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Employee Retirement and a Firm's Pension Plan

In: The Economics of Aging

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  • Laurence J. Kotlikoff
  • David A. Wise

Abstract

The provisions of the pension plan in a large corporation are described in detail. The implications of the provisions are indicated by pension accrual profiles. These profiles are set forth, together with standard age-earnings and Social Security accrual profiles, in the form of life-time budget constraints. The plan provided very strong incentives to retire beginning at age 55. After age 65, negative pension and negative Social Security accruals effectively impose almost a 100 percent tax rate on wage earnings for many employees of the firm. Departure rates from the firm are compared with economic incentives inherent in the plan provisions. The inducements in the plan provisions to retire early have had a very substantial effect on departure rates from the firm. Over 50 percent of those employed by the firm at age 50 leave before 60 and 90 percent before age 65. The jumps in departure rates at specific ages coincide precisely with the discontinuities and kink points in the worker compensation profiles that result from the pension plan provisions together with wage earnings profiles and Social Security accrual.

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This chapter was published in:

  • David A. Wise, 1989. "The Economics of Aging," NBER Books, National Bureau of Economic Research, Inc, number wise89-1, July.
    This item is provided by National Bureau of Economic Research, Inc in its series NBER Chapters with number 11586.

    Handle: RePEc:nbr:nberch:11586

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    References

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    Please report citation or reference errors to , or , if you are the registered author of the cited work, log in to your RePEc Author Service profile, click on "citations" and make appropriate adjustments.:
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    1. Burtless, Gary, 1986. "Social Security, Unanticipated Benefit Increases, and the Timing of Retirement," Review of Economic Studies, Wiley Blackwell, vol. 53(5), pages 781-805, October.
    2. Laurence J. Kotlikoff & David A. Wise, 1985. "Labor Compensation and the Structure of Private Pension Plans: Evidence for Contractual versus Spot Labor Markets," NBER Chapters, in: Pensions, Labor, and Individual Choice, pages 55-88 National Bureau of Economic Research, Inc.
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    Cited by:
    1. Lutz Schneider, 2006. "Sind ältere Beschäftigte weniger produktiv? Eine empirische Analyse anhand des LIAB," IWH Discussion Papers 13, Halle Institute for Economic Research.
    2. Axel Börsch-Supan, 2002. "Labor market effects of population aging," MEA discussion paper series 02011, Munich Center for the Economics of Aging (MEA) at the Max Planck Institute for Social Law and Social Policy.
    3. Michael D. Hurd, 1993. "The Effect of Labor Market Rigidities on the Labor Force Behavior of Older Workers," NBER Working Papers 4462, National Bureau of Economic Research, Inc.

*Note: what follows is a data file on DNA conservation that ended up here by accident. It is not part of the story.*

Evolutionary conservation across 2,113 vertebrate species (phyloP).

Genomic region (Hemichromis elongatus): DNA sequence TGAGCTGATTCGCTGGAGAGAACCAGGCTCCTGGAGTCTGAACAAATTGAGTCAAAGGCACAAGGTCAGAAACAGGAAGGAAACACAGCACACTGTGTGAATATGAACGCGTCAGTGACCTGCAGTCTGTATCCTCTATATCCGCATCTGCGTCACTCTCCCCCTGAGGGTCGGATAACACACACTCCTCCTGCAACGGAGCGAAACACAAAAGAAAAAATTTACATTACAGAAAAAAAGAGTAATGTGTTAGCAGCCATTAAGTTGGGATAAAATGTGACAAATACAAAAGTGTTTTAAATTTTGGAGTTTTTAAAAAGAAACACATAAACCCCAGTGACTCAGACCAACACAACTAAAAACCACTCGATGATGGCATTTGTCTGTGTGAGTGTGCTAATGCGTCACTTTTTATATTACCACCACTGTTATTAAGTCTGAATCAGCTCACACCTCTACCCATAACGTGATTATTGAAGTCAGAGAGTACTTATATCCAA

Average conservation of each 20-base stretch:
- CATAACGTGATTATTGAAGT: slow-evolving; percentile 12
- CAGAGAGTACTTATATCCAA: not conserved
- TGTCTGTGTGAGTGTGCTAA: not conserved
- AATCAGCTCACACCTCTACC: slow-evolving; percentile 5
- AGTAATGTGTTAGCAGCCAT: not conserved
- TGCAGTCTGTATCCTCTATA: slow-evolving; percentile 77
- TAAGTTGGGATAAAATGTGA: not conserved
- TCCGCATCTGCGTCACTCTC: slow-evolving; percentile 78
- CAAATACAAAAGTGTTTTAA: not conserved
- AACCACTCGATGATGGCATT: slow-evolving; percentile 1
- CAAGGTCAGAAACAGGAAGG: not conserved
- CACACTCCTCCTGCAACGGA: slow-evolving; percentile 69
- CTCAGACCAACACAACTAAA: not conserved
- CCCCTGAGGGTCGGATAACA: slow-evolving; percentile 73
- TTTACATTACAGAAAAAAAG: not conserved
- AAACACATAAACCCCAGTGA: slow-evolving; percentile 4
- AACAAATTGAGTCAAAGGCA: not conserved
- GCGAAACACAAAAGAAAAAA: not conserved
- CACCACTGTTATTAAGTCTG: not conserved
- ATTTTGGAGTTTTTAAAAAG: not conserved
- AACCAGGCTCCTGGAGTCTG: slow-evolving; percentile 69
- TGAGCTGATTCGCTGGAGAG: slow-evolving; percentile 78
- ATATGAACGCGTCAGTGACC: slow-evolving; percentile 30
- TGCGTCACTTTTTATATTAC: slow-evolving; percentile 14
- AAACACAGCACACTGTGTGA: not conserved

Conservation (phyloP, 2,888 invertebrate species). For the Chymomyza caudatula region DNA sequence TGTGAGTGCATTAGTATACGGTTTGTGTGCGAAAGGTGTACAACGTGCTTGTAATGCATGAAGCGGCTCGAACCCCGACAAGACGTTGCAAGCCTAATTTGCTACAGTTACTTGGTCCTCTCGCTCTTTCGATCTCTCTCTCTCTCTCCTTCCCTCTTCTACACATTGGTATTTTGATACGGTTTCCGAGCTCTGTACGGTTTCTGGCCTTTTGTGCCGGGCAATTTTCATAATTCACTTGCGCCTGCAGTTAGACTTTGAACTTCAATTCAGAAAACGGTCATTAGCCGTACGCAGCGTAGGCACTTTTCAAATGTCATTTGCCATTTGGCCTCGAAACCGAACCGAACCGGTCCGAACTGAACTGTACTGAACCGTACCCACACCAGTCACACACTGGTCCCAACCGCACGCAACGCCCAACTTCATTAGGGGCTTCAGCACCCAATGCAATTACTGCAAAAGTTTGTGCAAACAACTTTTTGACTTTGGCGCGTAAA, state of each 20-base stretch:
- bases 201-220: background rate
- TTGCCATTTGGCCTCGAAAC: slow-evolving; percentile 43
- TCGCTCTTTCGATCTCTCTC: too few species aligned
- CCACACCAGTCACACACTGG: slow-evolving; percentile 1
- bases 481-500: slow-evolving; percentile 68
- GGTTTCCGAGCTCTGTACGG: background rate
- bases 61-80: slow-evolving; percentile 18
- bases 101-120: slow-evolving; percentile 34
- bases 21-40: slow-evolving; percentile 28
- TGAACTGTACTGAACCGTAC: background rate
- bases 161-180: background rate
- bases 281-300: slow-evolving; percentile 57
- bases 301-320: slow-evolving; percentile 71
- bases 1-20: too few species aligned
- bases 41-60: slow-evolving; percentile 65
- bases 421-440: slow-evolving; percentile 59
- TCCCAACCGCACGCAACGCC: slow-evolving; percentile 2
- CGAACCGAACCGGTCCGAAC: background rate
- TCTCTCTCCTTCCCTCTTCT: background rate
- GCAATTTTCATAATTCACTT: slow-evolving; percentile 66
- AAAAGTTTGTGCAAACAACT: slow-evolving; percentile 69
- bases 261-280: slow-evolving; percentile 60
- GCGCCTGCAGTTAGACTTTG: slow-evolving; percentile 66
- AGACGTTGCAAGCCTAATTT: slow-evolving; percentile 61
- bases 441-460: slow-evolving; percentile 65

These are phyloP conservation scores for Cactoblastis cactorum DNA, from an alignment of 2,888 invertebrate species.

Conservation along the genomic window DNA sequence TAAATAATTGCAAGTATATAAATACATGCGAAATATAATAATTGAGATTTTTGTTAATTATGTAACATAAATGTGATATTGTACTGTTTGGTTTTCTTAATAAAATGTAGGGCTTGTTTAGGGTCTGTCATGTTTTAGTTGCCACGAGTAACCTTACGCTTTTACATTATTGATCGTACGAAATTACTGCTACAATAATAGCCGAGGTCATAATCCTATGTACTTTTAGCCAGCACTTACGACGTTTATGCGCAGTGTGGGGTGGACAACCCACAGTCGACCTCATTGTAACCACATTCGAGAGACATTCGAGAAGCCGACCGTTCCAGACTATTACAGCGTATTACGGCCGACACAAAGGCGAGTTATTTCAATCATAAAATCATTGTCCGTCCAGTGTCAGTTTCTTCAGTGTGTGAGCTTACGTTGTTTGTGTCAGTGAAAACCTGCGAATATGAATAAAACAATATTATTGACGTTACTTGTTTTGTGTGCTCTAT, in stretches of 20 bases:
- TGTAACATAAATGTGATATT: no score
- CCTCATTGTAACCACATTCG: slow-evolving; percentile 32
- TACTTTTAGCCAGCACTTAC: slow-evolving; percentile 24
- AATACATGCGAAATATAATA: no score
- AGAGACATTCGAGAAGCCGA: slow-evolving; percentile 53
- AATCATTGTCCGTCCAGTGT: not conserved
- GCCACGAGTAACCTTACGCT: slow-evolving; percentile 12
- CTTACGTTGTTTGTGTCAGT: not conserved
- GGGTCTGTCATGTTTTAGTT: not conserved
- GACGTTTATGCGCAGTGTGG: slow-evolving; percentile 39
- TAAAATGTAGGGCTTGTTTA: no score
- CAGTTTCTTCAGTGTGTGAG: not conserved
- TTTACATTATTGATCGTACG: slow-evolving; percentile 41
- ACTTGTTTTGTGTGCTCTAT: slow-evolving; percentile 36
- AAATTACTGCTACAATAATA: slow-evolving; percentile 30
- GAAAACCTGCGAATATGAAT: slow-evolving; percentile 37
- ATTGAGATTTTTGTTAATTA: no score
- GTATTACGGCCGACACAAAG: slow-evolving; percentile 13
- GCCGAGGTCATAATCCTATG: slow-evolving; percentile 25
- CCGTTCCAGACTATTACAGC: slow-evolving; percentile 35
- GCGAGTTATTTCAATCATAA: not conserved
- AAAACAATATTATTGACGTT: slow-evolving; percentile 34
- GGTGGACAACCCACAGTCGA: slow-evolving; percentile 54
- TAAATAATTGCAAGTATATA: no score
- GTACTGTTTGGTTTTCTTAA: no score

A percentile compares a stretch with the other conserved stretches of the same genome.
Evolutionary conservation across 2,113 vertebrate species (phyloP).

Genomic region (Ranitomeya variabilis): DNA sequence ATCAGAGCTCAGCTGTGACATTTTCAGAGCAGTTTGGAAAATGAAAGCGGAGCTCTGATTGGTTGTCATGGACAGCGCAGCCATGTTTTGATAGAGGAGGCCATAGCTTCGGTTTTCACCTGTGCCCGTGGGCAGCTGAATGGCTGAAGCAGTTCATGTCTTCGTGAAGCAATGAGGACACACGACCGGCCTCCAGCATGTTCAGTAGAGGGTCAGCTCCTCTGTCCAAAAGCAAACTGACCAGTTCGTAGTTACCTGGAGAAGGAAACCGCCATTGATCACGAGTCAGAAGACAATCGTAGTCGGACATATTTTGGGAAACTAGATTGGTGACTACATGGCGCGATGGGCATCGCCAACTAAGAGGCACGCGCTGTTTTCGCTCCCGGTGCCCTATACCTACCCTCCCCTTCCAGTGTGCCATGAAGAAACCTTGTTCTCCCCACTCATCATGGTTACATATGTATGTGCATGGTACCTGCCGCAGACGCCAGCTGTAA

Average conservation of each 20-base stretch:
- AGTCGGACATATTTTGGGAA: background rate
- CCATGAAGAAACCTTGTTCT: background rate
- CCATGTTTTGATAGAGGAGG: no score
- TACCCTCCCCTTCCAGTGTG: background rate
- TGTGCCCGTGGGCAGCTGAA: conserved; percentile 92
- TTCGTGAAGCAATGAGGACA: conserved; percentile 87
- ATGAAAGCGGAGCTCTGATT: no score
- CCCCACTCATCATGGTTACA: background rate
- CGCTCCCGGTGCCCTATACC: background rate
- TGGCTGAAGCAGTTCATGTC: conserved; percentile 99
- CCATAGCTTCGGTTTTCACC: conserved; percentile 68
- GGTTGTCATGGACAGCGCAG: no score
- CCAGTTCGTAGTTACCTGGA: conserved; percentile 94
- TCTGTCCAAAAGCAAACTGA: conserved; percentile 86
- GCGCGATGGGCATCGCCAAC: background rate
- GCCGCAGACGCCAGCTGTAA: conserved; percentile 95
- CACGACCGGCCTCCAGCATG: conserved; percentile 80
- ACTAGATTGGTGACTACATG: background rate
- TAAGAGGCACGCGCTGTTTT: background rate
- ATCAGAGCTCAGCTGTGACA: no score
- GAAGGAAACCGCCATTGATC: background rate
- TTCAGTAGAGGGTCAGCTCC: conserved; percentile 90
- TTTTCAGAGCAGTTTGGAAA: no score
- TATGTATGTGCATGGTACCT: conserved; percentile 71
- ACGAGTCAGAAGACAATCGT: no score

4. Martin Werding, 2008. "Ageing and Productivity Growth: Are there Macro-level Cohort Effects of Human Capital?," CESifo Working Paper Series 2207, CESifo Group Munich.
    5. James M. Poterba & Steven F. Venti, 2004. "The Transition to Personal Accounts and Increasing Retirement Wealth: Macro- and Microevidence," NBER Chapters, in: Perspectives on the Economics of Aging, pages 17-80 National Bureau of Economic Research, Inc.
    6. Schneider, Lutz, 2007. "Mit 55 zum alten Eisen? : eine Analyse des Alterseinflusses auf die Produktivität anhand des LIAB (Dispensable at 55? : analyzing the impact of age on productivity using the LIAB dataset)," Zeitschrift für ArbeitsmarktForschung - Journal for Labour Market Research, Institut für Arbeitsmarkt- und Berufsforschung (IAB), Nürnberg [Institute for Employment Research, Nuremberg, Germany], vol. 40(1), pages 77-97.
    7. Samwick, Andrew A., 1998. "New evidence on pensions, social security, and the timing of retirement," Journal of Public Economics, Elsevier, vol. 70(2), pages 207-236, November.
    8. Axel Boersch-Supan, 2001. "Labor Market Effects of Population Aging," NBER Working Papers 8640, National Bureau of Economic Research, Inc.
    9. Axel Börsch-Supan & Alexander Ludwig, 2009. "Living Standards in an Aging Germany: The Benefits of Reforms and the Costs of Resistance," Journal of Economics and Statistics (Jahrbuecher fuer Nationaloekonomie und Statistik), Justus-Liebig University Giessen, Department of Statistics and Economics, vol. 229(2-3), pages 163-179, June.
    10. Robin L. Lumsdaine & James H. Stock & David A. Wise, 1990. "Efficient Windows and Labor Force Reduction," NBER Working Papers 3369, National Bureau of Economic Research, Inc.
    11. James H. Stock & David A. Wise, 1988. "Pensions, The Option Value of Work, and Retirement," NBER Working Papers 2686, National Bureau of Economic Research, Inc.
    12. Robert L. Clark & Joseph F. Quinn, 1999. "Effects of Pensions on Labor Markets and Retirement," Boston College Working Papers in Economics 431, Boston College Department of Economics.
    13. repec:iab:iabzaf:v:40:i:1:p:77-97 is not listed on IDEAS
    14. Wolfgang Maennig & Michael Stobernack, 2010. "Do Men Slow Down Faster than Women?," Working Papers 038, Chair for Economic Policy, University of Hamburg.
    15. Pierre-Carl Michaud & Susann Rohwedder, 2008. "Forecasting Labor Force Participation and Economic Resources of the Early Baby Boomers," Working Papers wp175, University of Michigan, Michigan Retirement Research Center.

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